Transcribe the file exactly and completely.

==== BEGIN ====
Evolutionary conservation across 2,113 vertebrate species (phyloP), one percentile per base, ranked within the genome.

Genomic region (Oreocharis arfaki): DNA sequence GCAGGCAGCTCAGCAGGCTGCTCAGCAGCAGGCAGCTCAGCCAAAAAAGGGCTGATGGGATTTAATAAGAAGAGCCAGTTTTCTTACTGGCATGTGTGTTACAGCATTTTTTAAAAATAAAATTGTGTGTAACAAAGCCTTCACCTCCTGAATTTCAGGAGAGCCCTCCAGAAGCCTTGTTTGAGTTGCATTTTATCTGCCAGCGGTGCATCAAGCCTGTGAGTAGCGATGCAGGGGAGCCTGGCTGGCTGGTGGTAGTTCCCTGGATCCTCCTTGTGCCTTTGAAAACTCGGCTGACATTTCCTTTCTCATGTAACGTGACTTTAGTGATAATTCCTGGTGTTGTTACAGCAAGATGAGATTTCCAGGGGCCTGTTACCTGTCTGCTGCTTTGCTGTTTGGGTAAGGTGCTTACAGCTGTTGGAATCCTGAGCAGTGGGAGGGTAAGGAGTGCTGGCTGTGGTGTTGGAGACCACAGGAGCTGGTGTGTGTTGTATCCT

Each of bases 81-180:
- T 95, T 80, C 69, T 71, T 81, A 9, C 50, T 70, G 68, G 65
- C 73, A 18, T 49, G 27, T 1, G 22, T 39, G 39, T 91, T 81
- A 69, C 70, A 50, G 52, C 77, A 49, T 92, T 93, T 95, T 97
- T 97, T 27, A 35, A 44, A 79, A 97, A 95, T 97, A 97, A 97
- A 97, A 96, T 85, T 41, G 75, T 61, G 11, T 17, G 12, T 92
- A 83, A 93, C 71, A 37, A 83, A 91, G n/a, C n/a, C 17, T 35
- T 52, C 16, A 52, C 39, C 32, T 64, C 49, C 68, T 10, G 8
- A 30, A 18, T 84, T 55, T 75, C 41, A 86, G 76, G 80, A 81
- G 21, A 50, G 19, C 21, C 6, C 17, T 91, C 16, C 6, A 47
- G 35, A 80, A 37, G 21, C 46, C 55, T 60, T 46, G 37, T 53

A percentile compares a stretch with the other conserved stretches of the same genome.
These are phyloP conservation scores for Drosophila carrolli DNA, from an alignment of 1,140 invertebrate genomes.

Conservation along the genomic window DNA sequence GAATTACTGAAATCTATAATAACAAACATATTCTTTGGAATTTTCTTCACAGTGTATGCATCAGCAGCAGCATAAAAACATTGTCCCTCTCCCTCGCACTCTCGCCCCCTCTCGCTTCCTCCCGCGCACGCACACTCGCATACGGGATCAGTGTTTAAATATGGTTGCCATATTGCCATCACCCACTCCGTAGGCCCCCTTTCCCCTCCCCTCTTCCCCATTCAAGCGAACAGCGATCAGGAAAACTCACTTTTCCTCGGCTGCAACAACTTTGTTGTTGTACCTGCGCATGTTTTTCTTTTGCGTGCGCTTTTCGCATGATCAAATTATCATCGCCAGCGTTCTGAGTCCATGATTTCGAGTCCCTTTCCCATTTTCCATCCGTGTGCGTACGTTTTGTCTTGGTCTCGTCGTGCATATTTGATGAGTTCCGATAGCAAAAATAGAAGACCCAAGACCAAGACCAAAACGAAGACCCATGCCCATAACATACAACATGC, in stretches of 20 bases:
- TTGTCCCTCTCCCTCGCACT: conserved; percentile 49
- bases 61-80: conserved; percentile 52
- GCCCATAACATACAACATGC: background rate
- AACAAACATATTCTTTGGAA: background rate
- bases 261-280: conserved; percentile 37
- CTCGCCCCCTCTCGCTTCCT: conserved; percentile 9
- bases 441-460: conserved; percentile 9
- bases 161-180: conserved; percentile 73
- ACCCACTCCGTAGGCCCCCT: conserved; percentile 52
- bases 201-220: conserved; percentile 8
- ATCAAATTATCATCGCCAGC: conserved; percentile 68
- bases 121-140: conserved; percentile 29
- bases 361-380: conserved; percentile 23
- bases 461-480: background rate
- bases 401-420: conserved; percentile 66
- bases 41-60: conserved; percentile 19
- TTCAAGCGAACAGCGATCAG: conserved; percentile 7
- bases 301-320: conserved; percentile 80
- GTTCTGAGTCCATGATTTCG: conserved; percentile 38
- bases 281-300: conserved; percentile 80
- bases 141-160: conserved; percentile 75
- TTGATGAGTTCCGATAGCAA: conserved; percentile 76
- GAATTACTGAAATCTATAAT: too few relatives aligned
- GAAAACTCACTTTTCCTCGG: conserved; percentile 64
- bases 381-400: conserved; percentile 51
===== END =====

Evolutionary conservation across 2,113 vertebrate species (phyloP), one percentile per base, ranked within the genome.

Genomic region (Oreocharis arfaki): DNA sequence GCAGGCAGCTCAGCAGGCTGCTCAGCAGCAGGCAGCTCAGCCAAAAAAGGGCTGATGGGATTTAATAAGAAGAGCCAGTTTTCTTACTGGCATGTGTGTTACAGCATTTTTTAAAAATAAAATTGTGTGTAACAAAGCCTTCACCTCCTGAATTTCAGGAGAGCCCTCCAGAAGCCTTGTTTGAGTTGCATTTTATCTGCCAGCGGTGCATCAAGCCTGTGAGTAGCGATGCAGGGGAGCCTGGCTGGCTGGTGGTAGTTCCCTGGATCCTCCTTGTGCCTTTGAAAACTCGGCTGACATTTCCTTTCTCATGTAACGTGACTTTAGTGATAATTCCTGGTGTTGTTACAGCAAGATGAGATTTCCAGGGGCCTGTTACCTGTCTGCTGCTTTGCTGTTTGGGTAAGGTGCTTACAGCTGTTGGAATCCTGAGCAGTGGGAGGGTAAGGAGTGCTGGCTGTGGTGTTGGAGACCACAGGAGCTGGTGTGTGTTGTATCCT

Each of bases 81-180:
- T 95, T 80, C 69, T 71, T 81, A 9, C 50, T 70, G 68, G 65
- C 73, A 18, T 49, G 27, T 1, G 22, T 39, G 39, T 91, T 81
- A 69, C 70, A 50, G 52, C 77, A 49, T 92, T 93, T 95, T 97
- T 97, T 27, A 35, A 44, A 79, A 97, A 95, T 97, A 97, A 97
- A 97, A 96, T 85, T 41, G 75, T 61, G 11, T 17, G 12, T 92
- A 83, A 93, C 71, A 37, A 83, A 91, G n/a, C n/a, C 17, T 35
- T 52, C 16, A 52, C 39, C 32, T 64, C 49, C 68, T 10, G 8
- A 30, A 18, T 84, T 55, T 75, C 41, A 86, G 76, G 80, A 81
- G 21, A 50, G 19, C 21, C 6, C 17, T 91, C 16, C 6, A 47
- G 35, A 80, A 37, G 21, C 46, C 55, T 60, T 46, G 37, T 53

A percentile compares a stretch with the other conserved stretches of the same genome.
These are phyloP conservation scores for Drosophila carrolli DNA, from an alignment of 1,140 invertebrate genomes.

Conservation along the genomic window DNA sequence GAATTACTGAAATCTATAATAACAAACATATTCTTTGGAATTTTCTTCACAGTGTATGCATCAGCAGCAGCATAAAAACATTGTCCCTCTCCCTCGCACTCTCGCCCCCTCTCGCTTCCTCCCGCGCACGCACACTCGCATACGGGATCAGTGTTTAAATATGGTTGCCATATTGCCATCACCCACTCCGTAGGCCCCCTTTCCCCTCCCCTCTTCCCCATTCAAGCGAACAGCGATCAGGAAAACTCACTTTTCCTCGGCTGCAACAACTTTGTTGTTGTACCTGCGCATGTTTTTCTTTTGCGTGCGCTTTTCGCATGATCAAATTATCATCGCCAGCGTTCTGAGTCCATGATTTCGAGTCCCTTTCCCATTTTCCATCCGTGTGCGTACGTTTTGTCTTGGTCTCGTCGTGCATATTTGATGAGTTCCGATAGCAAAAATAGAAGACCCAAGACCAAGACCAAAACGAAGACCCATGCCCATAACATACAACATGC, in stretches of 20 bases:
- TTGTCCCTCTCCCTCGCACT: conserved; percentile 49
- bases 61-80: conserved; percentile 52
- GCCCATAACATACAACATGC: background rate
- AACAAACATATTCTTTGGAA: background rate
- bases 261-280: conserved; percentile 37
- CTCGCCCCCTCTCGCTTCCT: conserved; percentile 9
- bases 441-460: conserved; percentile 9
- bases 161-180: conserved; percentile 73
- ACCCACTCCGTAGGCCCCCT: conserved; percentile 52
- bases 201-220: conserved; percentile 8
- ATCAAATTATCATCGCCAGC: conserved; percentile 68
- bases 121-140: conserved; percentile 29
- bases 361-380: conserved; percentile 23
- bases 461-480: background rate
- bases 401-420: conserved; percentile 66
- bases 41-60: conserved; percentile 19
- TTCAAGCGAACAGCGATCAG: conserved; percentile 7
- bases 301-320: conserved; percentile 80
- GTTCTGAGTCCATGATTTCG: conserved; percentile 38
- bases 281-300: conserved; percentile 80
- bases 141-160: conserved; percentile 75
- TTGATGAGTTCCGATAGCAA: conserved; percentile 76
- GAATTACTGAAATCTATAAT: too few relatives aligned
- GAAAACTCACTTTTCCTCGG: conserved; percentile 64
- bases 381-400: conserved; percentile 51